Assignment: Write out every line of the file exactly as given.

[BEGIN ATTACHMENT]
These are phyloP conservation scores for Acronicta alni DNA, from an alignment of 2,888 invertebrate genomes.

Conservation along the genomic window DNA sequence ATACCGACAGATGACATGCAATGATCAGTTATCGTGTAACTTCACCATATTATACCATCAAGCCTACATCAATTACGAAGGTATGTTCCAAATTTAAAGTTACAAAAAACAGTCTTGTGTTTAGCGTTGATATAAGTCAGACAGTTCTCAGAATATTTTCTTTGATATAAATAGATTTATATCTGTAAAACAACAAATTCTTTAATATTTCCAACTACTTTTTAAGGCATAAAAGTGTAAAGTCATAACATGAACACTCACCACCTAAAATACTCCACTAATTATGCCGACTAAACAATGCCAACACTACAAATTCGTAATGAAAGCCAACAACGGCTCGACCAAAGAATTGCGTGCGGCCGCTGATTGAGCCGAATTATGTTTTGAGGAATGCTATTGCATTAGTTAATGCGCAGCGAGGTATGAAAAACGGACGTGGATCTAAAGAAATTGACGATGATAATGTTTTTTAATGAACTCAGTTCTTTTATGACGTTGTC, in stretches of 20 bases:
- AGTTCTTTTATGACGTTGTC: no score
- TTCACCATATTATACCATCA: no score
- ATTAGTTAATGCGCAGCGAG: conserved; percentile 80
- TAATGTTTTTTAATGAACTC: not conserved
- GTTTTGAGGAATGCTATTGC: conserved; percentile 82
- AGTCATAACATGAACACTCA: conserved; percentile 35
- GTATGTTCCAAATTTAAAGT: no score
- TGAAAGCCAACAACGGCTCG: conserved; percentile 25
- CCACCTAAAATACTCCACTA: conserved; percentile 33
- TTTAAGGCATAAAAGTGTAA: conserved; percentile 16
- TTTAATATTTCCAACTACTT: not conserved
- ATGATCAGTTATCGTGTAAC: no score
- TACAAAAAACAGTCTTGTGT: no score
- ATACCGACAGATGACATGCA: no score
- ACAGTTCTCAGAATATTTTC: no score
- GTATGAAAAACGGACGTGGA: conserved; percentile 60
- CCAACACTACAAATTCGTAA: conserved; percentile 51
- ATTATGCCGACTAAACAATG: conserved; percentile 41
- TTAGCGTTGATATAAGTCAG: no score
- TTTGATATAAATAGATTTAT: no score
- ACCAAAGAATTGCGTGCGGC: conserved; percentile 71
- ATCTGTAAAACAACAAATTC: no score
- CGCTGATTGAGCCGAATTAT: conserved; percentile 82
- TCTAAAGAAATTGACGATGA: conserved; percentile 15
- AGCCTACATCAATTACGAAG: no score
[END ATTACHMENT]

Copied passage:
These are phyloP conservation scores for Acronicta alni DNA, from an alignment of 2,888 invertebrate genomes.

Conservation along the genomic window DNA sequence ATACCGACAGATGACATGCAATGATCAGTTATCGTGTAACTTCACCATATTATACCATCAAGCCTACATCAATTACGAAGGTATGTTCCAAATTTAAAGTTACAAAAAACAGTCTTGTGTTTAGCGTTGATATAAGTCAGACAGTTCTCAGAATATTTTCTTTGATATAAATAGATTTATATCTGTAAAACAACAAATTCTTTAATATTTCCAACTACTTTTTAAGGCATAAAAGTGTAAAGTCATAACATGAACACTCACCACCTAAAATACTCCACTAATTATGCCGACTAAACAATGCCAACACTACAAATTCGTAATGAAAGCCAACAACGGCTCGACCAAAGAATTGCGTGCGGCCGCTGATTGAGCCGAATTATGTTTTGAGGAATGCTATTGCATTAGTTAATGCGCAGCGAGGTATGAAAAACGGACGTGGATCTAAAGAAATTGACGATGATAATGTTTTTTAATGAACTCAGTTCTTTTATGACGTTGTC, in stretches of 20 bases:
- AGTTCTTTTATGACGTTGTC: no score
- TTCACCATATTATACCATCA: no score
- ATTAGTTAATGCGCAGCGAG: conserved; percentile 80
- TAATGTTTTTTAATGAACTC: not conserved
- GTTTTGAGGAATGCTATTGC: conserved; percentile 82
- AGTCATAACATGAACACTCA: conserved; percentile 35
- GTATGTTCCAAATTTAAAGT: no score
- TGAAAGCCAACAACGGCTCG: conserved; percentile 25
- CCACCTAAAATACTCCACTA: conserved; percentile 33
- TTTAAGGCATAAAAGTGTAA: conserved; percentile 16
- TTTAATATTTCCAACTACTT: not conserved
- ATGATCAGTTATCGTGTAAC: no score
- TACAAAAAACAGTCTTGTGT: no score
- ATACCGACAGATGACATGCA: no score
- ACAGTTCTCAGAATATTTTC: no score
- GTATGAAAAACGGACGTGGA: conserved; percentile 60
- CCAACACTACAAATTCGTAA: conserved; percentile 51
- ATTATGCCGACTAAACAATG: conserved; percentile 41
- TTAGCGTTGATATAAGTCAG: no score
- TTTGATATAAATAGATTTAT: no score
- ACCAAAGAATTGCGTGCGGC: conserved; percentile 71
- ATCTGTAAAACAACAAATTC: no score
- CGCTGATTGAGCCGAATTAT: conserved; percentile 82
- TCTAAAGAAATTGACGATGA: conserved; percentile 15
- AGCCTACATCAATTACGAAG: no score